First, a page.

Firstly, DNS refers to the “Domain Name System.” Seven ways to Troubleshoot DNS issues related to Resolution are:
Domain names are converted into IP addresses using DNS. It’s a critical part of how we access the Internet, and it’s something you should be aware of if you’re having problems with your connection or website.
This ValidEdge article lists (https://validedge.com/dns-address-could-not-be-found/) methods for resolving the DNS address not found error.
Common DNS issues include:
DNS resolution failure: When you try to visit a site on the Internet, your computer cannot translate its domain name into an IP address. In this case, you may see “website cannot be reached” or other similar errors.
DNS query timeouts – When this happens on your device or computer, it takes too long for your device to receive an answer from its DNS server (the one provided by your ISP). This could happen due to congestion on their end as well as other factors such as poor connectivity between them and different servers throughout the world; however, if this persists after troubleshooting steps have been taken, then there might be another issue at hand, such as malware infections which would need further investigation before determining root cause.
Check the DNS Server Configuration
DNS servers are configured in a network adapter’s TCP/IP Properties. To view these settings, open a command prompt and type ipconfig/all.
The output will show you which network adapter you’re using. Make sure that this is the same as what’s listed on your router’s configuration page–if it isn’t, then you’ll need to change them both so they match up correctly.
Check the DNS Cache
If you’re having trouble resolving DNS servers, your computer’s DNS cache is the first place to check. You may accomplish this by launching a command prompt and entering ipconfig.
If any of your entries are incorrect or missing, it will tell you so and give you instructions on fixing them.
Check the Hosts File
The host’s file is a text file that maps hostnames to IP addresses. It’s located in the /etc/ directory and can be edited with any text editor. If you’re using MacOS or Linux, you’ll need to use nano /etc/hosts (or vi /etc/hosts, depending on your preference).
If you find that some of your DNS queries are failing due to an incorrect entry in this file, remove it by entering rm /etc/hosts at the command line prompt.
Check the Firewall Settings
If you’re having trouble resolving DNS requests, your firewall settings may prevent the DNS server from responding.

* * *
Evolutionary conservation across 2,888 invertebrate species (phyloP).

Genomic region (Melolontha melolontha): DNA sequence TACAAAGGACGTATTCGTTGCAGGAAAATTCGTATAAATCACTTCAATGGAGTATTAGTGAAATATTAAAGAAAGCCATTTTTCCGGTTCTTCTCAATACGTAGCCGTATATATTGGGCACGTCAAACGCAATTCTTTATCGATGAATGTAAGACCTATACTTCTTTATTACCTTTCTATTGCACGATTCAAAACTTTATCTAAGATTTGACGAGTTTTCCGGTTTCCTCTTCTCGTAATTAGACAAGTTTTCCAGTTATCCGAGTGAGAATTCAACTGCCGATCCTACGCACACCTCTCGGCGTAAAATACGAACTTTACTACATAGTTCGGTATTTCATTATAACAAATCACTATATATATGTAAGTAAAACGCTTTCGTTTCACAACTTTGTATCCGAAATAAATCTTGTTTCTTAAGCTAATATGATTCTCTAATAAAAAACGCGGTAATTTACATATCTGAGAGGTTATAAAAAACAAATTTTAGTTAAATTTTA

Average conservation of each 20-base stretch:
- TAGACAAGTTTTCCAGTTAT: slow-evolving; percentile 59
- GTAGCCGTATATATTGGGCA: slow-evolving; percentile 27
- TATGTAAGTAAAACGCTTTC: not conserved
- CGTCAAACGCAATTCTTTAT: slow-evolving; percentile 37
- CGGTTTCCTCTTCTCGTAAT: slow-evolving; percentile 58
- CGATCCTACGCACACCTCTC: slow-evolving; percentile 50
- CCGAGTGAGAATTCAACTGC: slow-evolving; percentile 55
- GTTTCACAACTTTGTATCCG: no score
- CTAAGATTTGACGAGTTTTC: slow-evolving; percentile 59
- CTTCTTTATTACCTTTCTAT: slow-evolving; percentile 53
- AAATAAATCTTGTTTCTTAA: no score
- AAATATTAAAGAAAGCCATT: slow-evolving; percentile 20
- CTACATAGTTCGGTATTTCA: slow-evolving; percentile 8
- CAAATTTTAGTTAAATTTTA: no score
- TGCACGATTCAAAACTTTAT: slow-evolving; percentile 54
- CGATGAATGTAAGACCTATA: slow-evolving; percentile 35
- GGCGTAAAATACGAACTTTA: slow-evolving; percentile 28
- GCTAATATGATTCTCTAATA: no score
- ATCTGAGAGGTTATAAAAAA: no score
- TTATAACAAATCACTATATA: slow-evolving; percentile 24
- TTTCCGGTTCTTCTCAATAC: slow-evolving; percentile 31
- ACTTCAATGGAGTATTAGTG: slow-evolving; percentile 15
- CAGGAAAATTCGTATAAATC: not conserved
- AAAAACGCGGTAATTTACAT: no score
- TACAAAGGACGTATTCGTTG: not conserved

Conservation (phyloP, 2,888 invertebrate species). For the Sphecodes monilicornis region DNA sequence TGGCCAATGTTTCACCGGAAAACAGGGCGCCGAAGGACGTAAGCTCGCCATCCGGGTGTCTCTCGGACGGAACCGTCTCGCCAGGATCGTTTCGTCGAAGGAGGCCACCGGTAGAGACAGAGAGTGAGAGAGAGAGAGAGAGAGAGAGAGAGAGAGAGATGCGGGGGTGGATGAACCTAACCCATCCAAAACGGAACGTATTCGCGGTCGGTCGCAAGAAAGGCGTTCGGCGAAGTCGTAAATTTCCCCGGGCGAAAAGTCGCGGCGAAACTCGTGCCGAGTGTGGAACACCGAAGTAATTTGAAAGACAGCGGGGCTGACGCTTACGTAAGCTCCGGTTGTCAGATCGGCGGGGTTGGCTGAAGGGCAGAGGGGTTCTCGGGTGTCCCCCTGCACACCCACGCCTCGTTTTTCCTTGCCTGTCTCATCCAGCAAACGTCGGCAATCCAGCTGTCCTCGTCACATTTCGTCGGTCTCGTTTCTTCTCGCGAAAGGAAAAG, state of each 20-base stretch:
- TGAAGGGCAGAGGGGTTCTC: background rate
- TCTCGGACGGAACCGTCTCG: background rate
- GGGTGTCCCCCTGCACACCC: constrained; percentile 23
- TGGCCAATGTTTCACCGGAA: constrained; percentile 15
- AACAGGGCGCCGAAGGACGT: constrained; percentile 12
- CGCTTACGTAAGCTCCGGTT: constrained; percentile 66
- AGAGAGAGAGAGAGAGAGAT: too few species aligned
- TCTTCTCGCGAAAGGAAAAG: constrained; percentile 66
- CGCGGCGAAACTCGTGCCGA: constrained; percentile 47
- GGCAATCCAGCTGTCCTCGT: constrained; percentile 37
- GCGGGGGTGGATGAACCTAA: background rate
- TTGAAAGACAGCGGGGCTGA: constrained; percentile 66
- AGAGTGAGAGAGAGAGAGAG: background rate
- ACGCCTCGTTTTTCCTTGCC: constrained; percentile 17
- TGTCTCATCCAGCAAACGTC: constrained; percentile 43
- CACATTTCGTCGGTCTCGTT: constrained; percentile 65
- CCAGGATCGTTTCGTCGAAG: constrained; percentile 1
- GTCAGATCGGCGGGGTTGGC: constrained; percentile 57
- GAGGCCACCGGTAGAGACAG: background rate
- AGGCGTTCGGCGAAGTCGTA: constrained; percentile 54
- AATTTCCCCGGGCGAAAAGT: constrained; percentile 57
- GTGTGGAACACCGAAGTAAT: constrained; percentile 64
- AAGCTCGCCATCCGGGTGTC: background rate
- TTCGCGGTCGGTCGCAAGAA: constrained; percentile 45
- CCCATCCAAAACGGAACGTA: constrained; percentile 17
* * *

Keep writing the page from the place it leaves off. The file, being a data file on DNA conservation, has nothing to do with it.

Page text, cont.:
Check if DNS requests are allowed:
Using the Advanced Security MMC snap-in, launch the Windows Firewall (run as administrator).
- Click Inbound Rules and then click New Rule… to create a new rule.
- Select Predefined under Scope and Protocols, then click Next.
- Select Customize under Action, then click Next.
Under Name and Description, type in a name for your rule (for example: Allow All Traffic). Then select all three checkboxes under Configure These Settings For This Rule: “Allow connections,” “Allow matching connections based on their source ports,” and “Allow matching connections based on their destination ports.” Click Finish to complete creating this rule!
Check the Internet Connection
The internet connection should be examined first. If you have a stable relationship, there should be no problem with DNS resolution. If your router has been restarted recently, try rebooting it again and see if that helps resolve the issue.
If you’re still having trouble resolving DNS names after checking these things, move on to our next troubleshooting step:
Use a Different DNS Server
Your DNS server may have been blocked if you’ve tried the above steps and still can’t connect to your website. If this is the case, try using Google DNS or Cloudflare DNS as an alternative. It may not work for everyone, but it’s worth a shot!
Use a DNS troubleshooting tool.
Try ns lookup, dig, and traceroute
If you’re having trouble accessing websites or using other Internet services, one of the first things to do is run some basic DNS tests to see if there’s an issue with your computer’s connection to the Internet. These tools can help diagnose problems with your network configuration, including DNS settings:
nslookup (Windows) – This command-line tool allows you to query name servers for domain information and IP addresses. It also provides basic statistics about each query response that may be helpful when troubleshooting connectivity issues and latency problems with specific domains or hosts on the Internet.